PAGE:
I think it probably began as a procrastination tool in the last days of finals last year, and I have tried to resist that temptation this time around. Two out of five finals are done, and by friday night I'll be done. Then, when I get home to the newly installed cable modem, I'll be back to posting.
No matter how much it pains him, Thomas Friedman today admitted that the only way for Democrats to succeed is to stop complaining and to start critiquing in a beneficial way. It seems that a large segment of the party has not moved beyond the slanted decision of Bush vs. Gore. Many liberals have fallen into the mindset that they can not possibly support anything that Bush does, for it will only detract from their ability to hate him.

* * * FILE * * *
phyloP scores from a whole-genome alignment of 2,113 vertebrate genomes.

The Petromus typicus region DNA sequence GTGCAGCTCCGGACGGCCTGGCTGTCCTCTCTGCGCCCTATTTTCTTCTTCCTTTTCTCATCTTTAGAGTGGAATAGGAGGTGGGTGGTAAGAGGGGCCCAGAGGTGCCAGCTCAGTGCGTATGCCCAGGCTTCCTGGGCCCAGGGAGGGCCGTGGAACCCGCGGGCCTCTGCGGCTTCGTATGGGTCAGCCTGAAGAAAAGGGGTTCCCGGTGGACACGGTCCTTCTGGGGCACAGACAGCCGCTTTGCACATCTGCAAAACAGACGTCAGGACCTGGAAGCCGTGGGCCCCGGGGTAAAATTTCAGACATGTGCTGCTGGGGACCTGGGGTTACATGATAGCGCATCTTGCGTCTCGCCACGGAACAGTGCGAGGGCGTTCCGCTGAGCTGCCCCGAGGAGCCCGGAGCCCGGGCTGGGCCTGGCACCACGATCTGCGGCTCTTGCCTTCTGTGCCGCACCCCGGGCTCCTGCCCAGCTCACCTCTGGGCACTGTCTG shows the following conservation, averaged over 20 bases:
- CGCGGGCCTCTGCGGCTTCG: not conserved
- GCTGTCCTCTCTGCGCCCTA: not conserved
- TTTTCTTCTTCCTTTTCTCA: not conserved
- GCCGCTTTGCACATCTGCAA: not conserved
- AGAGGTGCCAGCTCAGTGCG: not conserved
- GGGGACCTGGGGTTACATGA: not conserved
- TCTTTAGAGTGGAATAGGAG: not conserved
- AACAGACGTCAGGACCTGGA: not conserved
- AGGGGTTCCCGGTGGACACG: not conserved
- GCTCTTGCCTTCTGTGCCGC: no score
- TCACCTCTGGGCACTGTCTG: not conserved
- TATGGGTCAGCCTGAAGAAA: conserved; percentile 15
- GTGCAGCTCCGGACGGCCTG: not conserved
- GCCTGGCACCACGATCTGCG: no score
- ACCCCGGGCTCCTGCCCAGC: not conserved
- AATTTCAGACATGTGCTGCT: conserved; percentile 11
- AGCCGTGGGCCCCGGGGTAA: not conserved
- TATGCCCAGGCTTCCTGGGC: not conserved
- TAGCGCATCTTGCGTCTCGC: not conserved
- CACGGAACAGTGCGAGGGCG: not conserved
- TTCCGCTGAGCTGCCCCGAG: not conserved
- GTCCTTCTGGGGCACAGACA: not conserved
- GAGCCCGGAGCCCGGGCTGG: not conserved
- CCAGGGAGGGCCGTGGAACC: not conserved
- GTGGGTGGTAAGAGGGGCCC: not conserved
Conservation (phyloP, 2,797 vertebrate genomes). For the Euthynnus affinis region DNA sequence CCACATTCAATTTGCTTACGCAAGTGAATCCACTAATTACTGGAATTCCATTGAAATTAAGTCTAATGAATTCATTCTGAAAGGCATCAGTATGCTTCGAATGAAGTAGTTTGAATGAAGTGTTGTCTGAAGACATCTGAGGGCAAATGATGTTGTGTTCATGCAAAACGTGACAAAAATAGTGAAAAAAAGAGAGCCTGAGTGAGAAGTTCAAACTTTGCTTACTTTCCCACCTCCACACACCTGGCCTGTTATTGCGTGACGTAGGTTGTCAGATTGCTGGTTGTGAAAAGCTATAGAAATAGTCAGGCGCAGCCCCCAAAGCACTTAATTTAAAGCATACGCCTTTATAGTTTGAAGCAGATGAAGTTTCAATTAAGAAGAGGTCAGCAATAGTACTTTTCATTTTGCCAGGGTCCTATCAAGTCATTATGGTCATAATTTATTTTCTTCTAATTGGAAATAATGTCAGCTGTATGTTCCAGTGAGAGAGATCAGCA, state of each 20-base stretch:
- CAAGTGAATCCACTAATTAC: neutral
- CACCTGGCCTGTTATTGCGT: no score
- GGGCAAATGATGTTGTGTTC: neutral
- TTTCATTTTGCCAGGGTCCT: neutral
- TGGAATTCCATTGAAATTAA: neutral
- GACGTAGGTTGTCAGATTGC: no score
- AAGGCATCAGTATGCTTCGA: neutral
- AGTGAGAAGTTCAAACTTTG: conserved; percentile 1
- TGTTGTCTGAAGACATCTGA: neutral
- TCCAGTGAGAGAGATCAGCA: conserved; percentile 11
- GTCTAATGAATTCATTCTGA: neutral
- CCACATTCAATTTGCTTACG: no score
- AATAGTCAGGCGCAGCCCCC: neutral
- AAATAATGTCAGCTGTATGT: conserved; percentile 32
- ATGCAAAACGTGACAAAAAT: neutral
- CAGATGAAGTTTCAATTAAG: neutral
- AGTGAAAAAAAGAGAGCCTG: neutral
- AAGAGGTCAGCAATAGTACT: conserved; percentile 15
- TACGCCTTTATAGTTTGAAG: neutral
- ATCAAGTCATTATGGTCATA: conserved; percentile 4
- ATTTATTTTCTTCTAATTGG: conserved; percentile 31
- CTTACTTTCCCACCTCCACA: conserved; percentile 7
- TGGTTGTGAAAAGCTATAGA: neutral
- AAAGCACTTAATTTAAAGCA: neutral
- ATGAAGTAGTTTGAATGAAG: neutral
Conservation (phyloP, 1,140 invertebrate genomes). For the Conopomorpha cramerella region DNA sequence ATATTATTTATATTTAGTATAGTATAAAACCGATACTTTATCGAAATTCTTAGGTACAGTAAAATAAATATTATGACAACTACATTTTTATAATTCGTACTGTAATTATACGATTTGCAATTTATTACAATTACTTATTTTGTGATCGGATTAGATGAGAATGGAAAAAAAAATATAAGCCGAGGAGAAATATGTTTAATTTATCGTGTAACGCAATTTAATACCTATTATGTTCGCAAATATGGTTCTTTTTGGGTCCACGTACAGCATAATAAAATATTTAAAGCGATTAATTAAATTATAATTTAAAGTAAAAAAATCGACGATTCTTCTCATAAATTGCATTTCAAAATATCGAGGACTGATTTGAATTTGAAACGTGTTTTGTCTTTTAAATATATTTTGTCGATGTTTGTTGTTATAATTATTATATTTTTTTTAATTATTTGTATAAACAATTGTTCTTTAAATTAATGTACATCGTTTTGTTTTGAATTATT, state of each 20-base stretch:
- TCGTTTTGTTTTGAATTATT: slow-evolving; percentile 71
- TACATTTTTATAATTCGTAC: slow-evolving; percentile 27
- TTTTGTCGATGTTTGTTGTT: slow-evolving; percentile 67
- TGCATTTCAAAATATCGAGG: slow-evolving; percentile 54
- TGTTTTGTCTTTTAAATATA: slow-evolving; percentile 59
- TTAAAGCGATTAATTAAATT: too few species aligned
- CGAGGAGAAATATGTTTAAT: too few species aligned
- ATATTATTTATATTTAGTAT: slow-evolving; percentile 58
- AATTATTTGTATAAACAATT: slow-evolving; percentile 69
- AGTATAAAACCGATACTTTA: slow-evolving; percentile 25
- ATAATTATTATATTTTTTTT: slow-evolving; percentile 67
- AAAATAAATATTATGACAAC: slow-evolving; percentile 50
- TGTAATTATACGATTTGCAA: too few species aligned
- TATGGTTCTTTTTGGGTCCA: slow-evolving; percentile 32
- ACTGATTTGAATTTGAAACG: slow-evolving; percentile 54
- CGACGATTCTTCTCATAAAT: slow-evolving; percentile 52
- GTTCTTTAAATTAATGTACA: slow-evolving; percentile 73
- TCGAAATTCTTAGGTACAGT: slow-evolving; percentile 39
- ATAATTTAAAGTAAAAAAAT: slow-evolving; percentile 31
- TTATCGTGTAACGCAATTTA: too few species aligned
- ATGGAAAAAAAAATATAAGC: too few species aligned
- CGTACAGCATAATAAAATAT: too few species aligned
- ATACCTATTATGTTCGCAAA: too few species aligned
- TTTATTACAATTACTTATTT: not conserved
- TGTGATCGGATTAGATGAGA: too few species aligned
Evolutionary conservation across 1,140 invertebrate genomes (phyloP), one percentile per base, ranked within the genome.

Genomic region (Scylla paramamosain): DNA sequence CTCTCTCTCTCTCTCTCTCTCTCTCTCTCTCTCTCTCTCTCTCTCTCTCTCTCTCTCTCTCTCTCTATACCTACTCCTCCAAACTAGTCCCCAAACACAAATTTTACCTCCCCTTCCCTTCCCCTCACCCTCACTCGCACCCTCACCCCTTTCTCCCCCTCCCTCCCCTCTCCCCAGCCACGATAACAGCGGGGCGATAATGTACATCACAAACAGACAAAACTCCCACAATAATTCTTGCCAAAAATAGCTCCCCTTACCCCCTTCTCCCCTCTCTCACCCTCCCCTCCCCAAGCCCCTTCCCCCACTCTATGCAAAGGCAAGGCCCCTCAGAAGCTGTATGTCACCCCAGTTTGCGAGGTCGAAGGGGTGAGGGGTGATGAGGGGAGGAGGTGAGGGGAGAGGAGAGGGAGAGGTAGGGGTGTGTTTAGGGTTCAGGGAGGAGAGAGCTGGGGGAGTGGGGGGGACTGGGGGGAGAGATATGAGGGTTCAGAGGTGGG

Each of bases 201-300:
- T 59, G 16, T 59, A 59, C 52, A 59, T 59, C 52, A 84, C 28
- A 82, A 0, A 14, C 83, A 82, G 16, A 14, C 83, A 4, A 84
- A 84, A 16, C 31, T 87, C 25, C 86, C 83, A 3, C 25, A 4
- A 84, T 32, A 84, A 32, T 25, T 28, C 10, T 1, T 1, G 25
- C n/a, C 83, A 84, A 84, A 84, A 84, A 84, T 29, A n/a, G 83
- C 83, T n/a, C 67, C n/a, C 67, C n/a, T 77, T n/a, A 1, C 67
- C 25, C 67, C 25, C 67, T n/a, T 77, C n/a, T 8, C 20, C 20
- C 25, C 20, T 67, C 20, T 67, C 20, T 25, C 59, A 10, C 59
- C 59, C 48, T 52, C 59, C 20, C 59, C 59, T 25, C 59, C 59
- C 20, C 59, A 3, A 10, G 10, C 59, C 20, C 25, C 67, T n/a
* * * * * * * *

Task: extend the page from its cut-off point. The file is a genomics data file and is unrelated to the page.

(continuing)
Why do we see so many posters at anti-war rallies of Bush with a tiny Hitler mustache? Sure, that insult has been tried for probably every president since that tyrant, but I'd be willing to bet that it has come into its own with this administration, and not just because of the issues. Hatred of Bush has been at the wheel for the liberal cause - a dangerous position from which to ever mount a campaign to actually defeat him.
If Democrats want to win back the White House in 2004 and gain a majority in the House and Senate, the blatant attacks and unjustified opposition to this president needs to stop. I see this from the college student protester in the streets all the way up to the Senate Minority Leader, Tom Daschle. As the nation went to war, Daschle's opposition became crass and immature. It did not wax of reasoned argument against an unnecessary war, or one that was carried out too abruptly, but rather his dissent relied on nearly personal attacks.
Friedman sees that this route of dissent will never produce results for Democrats: